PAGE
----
Aspie Language = Images
One day when Abby was about 6 years old, we had a conversation about how a book is written. She happily piped up, "Well, first the illustrator draws the pictures, and then the author writes a story about them!" Even though I chuckled, it was a profound moment for me - the realization that Abby processes the world in images, not words.
I had just finished reading the book, "Thinking in Pictures, Expanded Edition: My Life with Autism," by Temple Grandin, a fascinating read about how Dr. Grandin, a world famous animal scientist, was able to help farmers solve problems such as why livestock such as cattle would refuse to navigate particular loading ramps at certain times of day. Dr. Grandin noted that she processes the world in pictures and images, much the same as animals, who do not use spoken language. She was, thus, able to recognize that the cattle were frightening by the reflection of the sun on a piece of metal at that particular time of day. It seems so simple, but because the farmers did not understand the impact of the visual images for the cattle, they had not been able to solve that puzzle. Her work has literally changed the livestock farming industry in massive ways!
The down-side for Temple Grandin, and others with autism spectrum disorders, such as Aspergers, is that spoken language is not natural to them. Many individuals with moderate to severe autism never actual master spoken language - some never speak at all (they are described as "non-verbal.") To those of us who are not on the spectrum, the ability to learn language is completely natural part of our development, so it is difficult for us to understand how language could be so hard!
Music as a 1st language.
For Abby, I would also argue that music is also a first language. She has often described words and objects as musical sounds or pitches. Abby is a musical savant, meaning she has extraordinary musical talent and ability well beyond that of gifted musicians. She actually learned how to speak language by singing it first! I describe this in greater detail in my article "Autistic savant: music was Abby’s pathway to language."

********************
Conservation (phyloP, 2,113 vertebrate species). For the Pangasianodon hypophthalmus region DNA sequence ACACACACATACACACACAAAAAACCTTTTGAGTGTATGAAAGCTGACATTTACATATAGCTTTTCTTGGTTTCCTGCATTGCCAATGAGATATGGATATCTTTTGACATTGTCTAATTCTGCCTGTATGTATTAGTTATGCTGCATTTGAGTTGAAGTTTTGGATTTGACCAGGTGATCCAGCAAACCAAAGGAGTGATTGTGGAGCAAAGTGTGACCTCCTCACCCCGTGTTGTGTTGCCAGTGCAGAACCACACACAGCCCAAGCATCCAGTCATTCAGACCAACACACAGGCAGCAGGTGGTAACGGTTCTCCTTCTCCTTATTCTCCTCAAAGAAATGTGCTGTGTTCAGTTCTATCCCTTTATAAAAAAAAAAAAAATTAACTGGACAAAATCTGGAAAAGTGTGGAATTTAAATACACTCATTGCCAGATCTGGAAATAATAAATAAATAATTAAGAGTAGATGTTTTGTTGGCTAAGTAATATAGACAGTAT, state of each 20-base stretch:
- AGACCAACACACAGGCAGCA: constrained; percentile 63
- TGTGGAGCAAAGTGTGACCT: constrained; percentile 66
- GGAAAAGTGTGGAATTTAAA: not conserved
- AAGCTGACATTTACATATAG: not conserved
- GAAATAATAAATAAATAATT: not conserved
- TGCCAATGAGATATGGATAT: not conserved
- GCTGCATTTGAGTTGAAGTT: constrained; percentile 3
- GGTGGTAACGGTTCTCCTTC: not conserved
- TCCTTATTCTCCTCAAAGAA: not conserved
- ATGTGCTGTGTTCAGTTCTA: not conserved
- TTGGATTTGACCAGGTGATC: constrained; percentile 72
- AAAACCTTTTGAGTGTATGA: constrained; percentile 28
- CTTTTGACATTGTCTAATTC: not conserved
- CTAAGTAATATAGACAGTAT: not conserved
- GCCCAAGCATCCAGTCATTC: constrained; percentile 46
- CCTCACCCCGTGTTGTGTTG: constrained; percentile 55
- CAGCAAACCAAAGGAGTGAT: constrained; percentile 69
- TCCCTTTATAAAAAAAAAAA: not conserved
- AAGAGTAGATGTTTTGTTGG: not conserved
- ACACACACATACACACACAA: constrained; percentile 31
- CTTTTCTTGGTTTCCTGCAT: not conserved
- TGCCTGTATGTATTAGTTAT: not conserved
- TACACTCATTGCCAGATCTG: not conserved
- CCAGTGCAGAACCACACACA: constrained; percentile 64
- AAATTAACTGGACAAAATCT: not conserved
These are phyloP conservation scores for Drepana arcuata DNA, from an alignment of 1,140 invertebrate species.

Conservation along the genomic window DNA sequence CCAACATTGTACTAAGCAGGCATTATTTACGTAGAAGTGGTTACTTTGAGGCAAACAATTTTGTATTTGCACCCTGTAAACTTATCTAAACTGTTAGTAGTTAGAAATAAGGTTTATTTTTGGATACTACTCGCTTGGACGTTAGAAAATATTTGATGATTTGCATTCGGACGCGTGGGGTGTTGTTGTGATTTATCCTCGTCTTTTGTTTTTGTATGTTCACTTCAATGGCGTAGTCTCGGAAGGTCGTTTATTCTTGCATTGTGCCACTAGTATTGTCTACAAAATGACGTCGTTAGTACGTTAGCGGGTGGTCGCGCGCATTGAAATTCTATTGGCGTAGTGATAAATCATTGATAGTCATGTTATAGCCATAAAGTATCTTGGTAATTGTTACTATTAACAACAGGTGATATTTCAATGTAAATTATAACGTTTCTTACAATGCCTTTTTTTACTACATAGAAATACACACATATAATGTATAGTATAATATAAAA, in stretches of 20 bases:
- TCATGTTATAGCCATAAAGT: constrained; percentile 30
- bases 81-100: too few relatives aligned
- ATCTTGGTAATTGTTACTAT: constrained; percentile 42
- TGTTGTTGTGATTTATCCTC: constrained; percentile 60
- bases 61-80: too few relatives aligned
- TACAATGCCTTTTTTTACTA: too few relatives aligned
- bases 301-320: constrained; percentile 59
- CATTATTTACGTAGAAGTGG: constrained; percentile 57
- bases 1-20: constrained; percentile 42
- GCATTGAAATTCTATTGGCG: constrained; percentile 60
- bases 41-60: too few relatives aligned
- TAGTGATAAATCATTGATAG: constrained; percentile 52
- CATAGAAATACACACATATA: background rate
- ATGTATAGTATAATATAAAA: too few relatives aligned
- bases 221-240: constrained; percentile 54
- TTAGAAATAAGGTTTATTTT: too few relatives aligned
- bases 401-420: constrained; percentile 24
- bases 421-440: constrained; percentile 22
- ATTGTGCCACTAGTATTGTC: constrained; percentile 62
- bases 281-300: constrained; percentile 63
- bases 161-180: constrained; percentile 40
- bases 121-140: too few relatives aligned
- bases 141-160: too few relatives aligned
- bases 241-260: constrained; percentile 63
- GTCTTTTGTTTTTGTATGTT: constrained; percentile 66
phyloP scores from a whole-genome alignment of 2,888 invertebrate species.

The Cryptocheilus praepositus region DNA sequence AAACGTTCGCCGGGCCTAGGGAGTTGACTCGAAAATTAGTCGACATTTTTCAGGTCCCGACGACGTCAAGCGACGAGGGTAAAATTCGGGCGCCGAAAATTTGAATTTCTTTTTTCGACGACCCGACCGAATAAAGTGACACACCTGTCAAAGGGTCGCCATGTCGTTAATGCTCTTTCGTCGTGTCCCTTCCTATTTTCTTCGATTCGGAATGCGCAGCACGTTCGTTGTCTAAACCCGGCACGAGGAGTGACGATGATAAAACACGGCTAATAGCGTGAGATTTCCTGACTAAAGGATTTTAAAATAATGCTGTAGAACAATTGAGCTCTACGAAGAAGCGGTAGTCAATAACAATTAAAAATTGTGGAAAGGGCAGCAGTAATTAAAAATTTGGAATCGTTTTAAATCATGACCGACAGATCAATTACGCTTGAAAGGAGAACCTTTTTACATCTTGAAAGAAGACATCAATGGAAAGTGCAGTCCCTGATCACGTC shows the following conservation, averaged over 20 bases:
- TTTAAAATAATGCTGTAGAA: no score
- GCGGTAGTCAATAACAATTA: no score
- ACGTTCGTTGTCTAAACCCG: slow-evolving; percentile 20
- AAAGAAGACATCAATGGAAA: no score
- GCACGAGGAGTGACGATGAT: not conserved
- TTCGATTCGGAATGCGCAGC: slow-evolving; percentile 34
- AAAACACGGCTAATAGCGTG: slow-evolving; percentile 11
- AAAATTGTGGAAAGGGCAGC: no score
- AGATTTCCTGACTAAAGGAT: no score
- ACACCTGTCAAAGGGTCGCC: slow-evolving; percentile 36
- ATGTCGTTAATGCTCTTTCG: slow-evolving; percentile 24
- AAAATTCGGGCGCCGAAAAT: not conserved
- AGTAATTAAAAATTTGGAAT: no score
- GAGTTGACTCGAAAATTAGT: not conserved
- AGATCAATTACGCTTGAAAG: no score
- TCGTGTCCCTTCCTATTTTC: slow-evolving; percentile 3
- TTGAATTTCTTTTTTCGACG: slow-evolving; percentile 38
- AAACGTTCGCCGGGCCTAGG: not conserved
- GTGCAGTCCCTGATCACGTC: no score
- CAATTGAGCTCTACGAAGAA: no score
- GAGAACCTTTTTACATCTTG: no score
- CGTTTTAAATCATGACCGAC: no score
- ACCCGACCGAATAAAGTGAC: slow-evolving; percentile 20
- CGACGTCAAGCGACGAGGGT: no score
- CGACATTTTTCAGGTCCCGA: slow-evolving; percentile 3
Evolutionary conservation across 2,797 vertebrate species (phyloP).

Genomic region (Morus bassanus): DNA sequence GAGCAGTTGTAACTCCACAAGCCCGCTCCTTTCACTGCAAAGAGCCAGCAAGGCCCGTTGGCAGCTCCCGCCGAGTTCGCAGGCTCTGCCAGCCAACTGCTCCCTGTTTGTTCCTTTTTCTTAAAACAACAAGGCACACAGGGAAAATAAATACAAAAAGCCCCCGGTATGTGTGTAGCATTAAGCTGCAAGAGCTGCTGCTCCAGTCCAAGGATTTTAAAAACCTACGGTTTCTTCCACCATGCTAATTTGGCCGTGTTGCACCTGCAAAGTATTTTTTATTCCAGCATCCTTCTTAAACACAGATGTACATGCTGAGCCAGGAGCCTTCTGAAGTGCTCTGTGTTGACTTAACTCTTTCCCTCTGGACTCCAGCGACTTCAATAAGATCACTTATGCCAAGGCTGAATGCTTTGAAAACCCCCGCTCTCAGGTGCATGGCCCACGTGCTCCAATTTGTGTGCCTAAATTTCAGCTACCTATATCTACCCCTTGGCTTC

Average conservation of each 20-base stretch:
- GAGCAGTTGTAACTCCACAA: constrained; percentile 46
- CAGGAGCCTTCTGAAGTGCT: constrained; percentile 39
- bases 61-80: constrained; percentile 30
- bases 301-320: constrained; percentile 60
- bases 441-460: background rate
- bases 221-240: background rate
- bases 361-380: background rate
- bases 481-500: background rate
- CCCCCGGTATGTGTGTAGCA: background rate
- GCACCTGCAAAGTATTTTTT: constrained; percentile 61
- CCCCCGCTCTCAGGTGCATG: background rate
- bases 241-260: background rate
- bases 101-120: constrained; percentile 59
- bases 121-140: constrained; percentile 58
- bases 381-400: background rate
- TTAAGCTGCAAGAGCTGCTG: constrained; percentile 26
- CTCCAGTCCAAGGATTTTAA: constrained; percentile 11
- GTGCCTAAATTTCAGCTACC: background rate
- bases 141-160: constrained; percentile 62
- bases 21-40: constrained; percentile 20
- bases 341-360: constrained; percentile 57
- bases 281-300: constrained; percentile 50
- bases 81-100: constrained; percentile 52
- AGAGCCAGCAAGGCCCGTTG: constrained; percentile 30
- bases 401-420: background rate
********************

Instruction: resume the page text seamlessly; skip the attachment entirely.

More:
Spoken language = Foreign Language
Those with Aspergers typically have "normal" language development, meaning there is no significant delay in their ability to speak and communicate with others in their formative toddler years. However, their USE of language is often quite peculiar in various ways. Even at age 12, Abby still struggles with some of the basics of grammar, and uses verbs in an unusual way. For example she sometimes turns nouns into verbs or adjectives by adding suffixes.
She recently made the following statement about her attention to detail on a map she was creating for school: "I'm being very detailic."
Another one we hear a lot is , "I 'thoughted' about that."
When she was younger, she had difficulty with pronouns. I remember being at a Christmas parade when she was 5, and when she saw a young woman dressed like a princess, she shouted, "Mommy, look at SHE!"
My husband and I have often noted that Abby's use of language is similar to those who speak English as a second language. It's probably similar to how I sounded when I spoke French to the waiter in Paris, who rolled is eyes and said, "Just speak English." LOL! This analogy of spoken language as a second language makes so much sense, though, because speaking truly IS a second language for aspies! Images, and in Abby's case, music, are first languages. Understanding this has been crucial in helping us relate to Abby's difficulty with language, and, hopefully, this will be a useful analogy for others, including those on the spectrum.